What’s Up In The Garage?
You’ve contacted your local Dr. Energy Saver franchise and signed up for a home energy evaluation. The day has finally come, and you’ve been watching as the Doctor and EMT (energy management technician) conduct a blower door test, assess attic insulation, evaluate HVAC system efficiency and inspect ductwork.
But why are these guys spending time in the garage? After all, your main concern is how to improve your home energy efficiency and comfort in the main living area of your home. What’s up with this focus on the garage?
It’s true: The garage doesn’t qualify as living space. But when the garage is attached to the house, there are a number of details that affect not just energy efficiency but comfort, safety and building code compliance as well. So that’s why it’s smart for energy technicians and homeowners to pay attention to this part of the house.
Here are some of the improvements that are often recommended for the garage following a home energy evaluation:
Air sealing and insulation
The common wall shared by the house and garage is like an exterior wall because it separates exterior temperatures from conditioned living space. This fact is often ignored when a house is built. As a result, the common wall can be both leaky and uninsulated; in short, a significant source of energy loss. Air sealing the wall and installing insulation (if necessary) are important upgrades to consider.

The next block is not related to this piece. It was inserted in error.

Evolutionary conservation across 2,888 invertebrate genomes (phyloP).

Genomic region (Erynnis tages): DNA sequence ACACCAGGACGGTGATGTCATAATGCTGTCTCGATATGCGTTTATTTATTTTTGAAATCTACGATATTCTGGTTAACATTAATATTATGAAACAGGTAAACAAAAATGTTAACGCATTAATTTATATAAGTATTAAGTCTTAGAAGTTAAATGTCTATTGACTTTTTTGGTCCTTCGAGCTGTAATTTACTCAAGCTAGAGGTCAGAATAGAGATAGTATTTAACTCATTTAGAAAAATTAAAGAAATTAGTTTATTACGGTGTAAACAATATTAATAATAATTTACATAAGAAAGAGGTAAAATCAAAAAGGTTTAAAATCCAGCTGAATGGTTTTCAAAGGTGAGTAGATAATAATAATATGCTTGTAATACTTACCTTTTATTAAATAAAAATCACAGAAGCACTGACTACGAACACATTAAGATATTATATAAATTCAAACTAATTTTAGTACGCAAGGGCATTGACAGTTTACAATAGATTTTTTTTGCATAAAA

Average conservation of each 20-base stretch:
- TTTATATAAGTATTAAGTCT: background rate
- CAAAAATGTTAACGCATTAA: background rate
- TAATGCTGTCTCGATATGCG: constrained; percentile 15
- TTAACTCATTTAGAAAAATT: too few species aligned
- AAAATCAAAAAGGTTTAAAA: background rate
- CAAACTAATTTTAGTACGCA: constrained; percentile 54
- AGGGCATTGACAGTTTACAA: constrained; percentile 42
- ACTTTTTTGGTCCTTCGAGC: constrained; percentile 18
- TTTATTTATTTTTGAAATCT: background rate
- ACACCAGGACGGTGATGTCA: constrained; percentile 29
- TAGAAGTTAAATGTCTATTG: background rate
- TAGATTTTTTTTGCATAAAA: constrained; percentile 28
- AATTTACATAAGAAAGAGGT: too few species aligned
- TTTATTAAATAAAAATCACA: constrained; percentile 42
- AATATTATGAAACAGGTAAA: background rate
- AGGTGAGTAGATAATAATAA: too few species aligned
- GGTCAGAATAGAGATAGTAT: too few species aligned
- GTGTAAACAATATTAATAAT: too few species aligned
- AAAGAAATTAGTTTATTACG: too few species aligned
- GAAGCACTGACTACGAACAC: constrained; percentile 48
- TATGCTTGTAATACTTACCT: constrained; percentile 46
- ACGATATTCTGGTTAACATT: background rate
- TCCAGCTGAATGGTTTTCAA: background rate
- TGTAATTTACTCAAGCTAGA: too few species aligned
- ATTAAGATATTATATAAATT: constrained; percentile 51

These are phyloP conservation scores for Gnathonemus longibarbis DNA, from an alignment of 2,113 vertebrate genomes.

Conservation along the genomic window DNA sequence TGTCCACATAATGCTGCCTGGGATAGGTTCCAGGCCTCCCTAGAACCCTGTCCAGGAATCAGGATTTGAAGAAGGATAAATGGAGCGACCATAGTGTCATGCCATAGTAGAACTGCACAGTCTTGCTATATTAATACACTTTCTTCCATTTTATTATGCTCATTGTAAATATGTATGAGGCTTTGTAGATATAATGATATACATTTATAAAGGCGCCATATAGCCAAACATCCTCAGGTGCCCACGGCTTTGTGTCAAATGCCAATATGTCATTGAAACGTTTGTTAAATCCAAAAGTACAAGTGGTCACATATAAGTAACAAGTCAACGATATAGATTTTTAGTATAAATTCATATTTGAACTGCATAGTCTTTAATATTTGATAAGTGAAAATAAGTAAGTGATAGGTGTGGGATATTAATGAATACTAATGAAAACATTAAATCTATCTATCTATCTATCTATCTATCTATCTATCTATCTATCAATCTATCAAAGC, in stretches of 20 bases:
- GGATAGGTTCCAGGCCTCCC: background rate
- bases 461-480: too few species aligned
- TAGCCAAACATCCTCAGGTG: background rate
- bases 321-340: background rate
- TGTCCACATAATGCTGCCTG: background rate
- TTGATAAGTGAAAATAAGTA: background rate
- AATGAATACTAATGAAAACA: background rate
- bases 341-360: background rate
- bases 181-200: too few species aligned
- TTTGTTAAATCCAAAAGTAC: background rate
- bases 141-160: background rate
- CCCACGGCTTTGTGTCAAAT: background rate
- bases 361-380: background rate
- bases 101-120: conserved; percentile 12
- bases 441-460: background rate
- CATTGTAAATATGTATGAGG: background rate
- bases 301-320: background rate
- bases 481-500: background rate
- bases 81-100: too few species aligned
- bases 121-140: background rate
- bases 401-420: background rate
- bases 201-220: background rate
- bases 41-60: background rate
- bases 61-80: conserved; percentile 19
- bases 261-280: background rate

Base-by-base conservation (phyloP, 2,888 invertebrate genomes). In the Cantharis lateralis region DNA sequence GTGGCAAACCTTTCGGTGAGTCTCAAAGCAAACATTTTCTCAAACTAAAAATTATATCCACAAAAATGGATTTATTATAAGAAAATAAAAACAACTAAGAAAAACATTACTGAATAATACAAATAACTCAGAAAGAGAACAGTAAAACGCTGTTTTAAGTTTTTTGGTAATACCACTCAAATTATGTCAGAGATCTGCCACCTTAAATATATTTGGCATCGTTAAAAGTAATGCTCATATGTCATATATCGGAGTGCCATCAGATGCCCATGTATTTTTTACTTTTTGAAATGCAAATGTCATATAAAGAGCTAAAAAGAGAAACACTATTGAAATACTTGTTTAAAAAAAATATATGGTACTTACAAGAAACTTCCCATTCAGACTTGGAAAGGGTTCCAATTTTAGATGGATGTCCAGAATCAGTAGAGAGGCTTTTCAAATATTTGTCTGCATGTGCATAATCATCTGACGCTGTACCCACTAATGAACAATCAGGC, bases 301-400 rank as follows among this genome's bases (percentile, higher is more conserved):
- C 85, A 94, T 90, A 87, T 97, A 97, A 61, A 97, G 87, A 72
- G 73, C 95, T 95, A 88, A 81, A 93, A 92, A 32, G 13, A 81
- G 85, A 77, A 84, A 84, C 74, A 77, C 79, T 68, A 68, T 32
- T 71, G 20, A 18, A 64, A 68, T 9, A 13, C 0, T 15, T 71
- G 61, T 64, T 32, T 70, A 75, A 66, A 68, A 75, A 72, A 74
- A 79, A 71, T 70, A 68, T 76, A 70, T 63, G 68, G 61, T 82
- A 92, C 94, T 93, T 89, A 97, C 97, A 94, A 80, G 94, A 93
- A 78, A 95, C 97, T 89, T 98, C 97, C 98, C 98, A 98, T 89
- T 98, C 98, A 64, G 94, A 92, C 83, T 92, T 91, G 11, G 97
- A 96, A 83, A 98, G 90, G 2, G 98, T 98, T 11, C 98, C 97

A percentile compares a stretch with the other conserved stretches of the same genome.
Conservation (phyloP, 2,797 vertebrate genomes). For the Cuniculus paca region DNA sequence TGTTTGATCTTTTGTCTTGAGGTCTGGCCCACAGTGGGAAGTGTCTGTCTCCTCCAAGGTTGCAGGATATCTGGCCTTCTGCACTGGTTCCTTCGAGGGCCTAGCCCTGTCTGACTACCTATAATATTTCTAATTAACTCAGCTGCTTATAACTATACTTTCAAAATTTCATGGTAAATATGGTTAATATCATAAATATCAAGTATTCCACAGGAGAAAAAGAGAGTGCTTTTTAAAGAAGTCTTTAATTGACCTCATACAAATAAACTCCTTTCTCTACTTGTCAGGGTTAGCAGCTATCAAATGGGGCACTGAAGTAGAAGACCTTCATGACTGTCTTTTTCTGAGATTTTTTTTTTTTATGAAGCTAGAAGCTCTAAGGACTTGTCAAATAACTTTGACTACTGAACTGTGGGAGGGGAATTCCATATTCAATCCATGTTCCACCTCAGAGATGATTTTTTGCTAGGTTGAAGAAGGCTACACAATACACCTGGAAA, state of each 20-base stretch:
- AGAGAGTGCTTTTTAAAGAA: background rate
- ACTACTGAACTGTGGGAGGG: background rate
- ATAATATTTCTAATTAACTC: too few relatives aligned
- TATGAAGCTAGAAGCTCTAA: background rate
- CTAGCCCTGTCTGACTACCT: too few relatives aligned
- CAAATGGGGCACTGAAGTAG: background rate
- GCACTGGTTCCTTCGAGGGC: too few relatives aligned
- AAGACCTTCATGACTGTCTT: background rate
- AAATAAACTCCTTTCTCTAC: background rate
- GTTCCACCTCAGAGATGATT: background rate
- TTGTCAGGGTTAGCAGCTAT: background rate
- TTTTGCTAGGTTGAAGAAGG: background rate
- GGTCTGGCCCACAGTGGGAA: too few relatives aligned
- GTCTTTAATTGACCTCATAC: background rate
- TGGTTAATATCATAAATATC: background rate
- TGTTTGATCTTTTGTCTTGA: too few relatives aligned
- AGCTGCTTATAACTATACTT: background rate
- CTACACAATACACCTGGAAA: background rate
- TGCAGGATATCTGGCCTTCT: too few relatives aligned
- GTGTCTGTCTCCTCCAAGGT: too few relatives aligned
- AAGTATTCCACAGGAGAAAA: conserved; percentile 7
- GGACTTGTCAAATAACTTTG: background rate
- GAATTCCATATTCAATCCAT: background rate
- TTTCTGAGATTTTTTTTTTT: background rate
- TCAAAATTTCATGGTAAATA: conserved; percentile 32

If the house has living space above the garage, the garage ceiling needs the same air sealing and insulating as the common wall. If this work wasn’t done when the house was built, the living space above is certain to be uncomfortably cold in the winter and needlessly overheated on hot summer days. To make the living space above the garage more comfortable and energy efficient, it may be necessary to remove some of the drywall ceiling in the garage.
The reward for these air sealing and insulation upgrades goes beyond improved comfort and energy efficiency. Air sealing also prevents carbon monoxide and other harmful car exhaust gasses from entering the house, and the added insulation will also reduce noise transmission.
Duct sealing & duct insulation
If there are ducts for the home’s HVAC system in the garage, it’s smart to have this ductwork sealed and insulated. Sealing leaky ducts will save energy and also prevent car exhaust from being sucked into the living space. Insulating the supply ducts will save energy and help the HVAC system to deliver conditioned air more effectively.
During an energy evaluation, many homeowners discover that the door connecting the garage to the house needs to be replaced –and not just for reasons that relate to energy efficiency. Most building codes require this door to have a 20-minute fire rating. If a builder has installed an inexpensive, hollow-core door here, it’s a code violation that needs to be corrected.
The right door to install in this location is an insulated, fire-rated exterior door. Replacing a leaky, unattractive door with the proper new prehung door is an upgrade that family members will appreciate every day. After all, the door between the garage and the house usually serves as the main entry door. A quality prehung exterior door will upgrade a home’s appearance as well as its energy performance.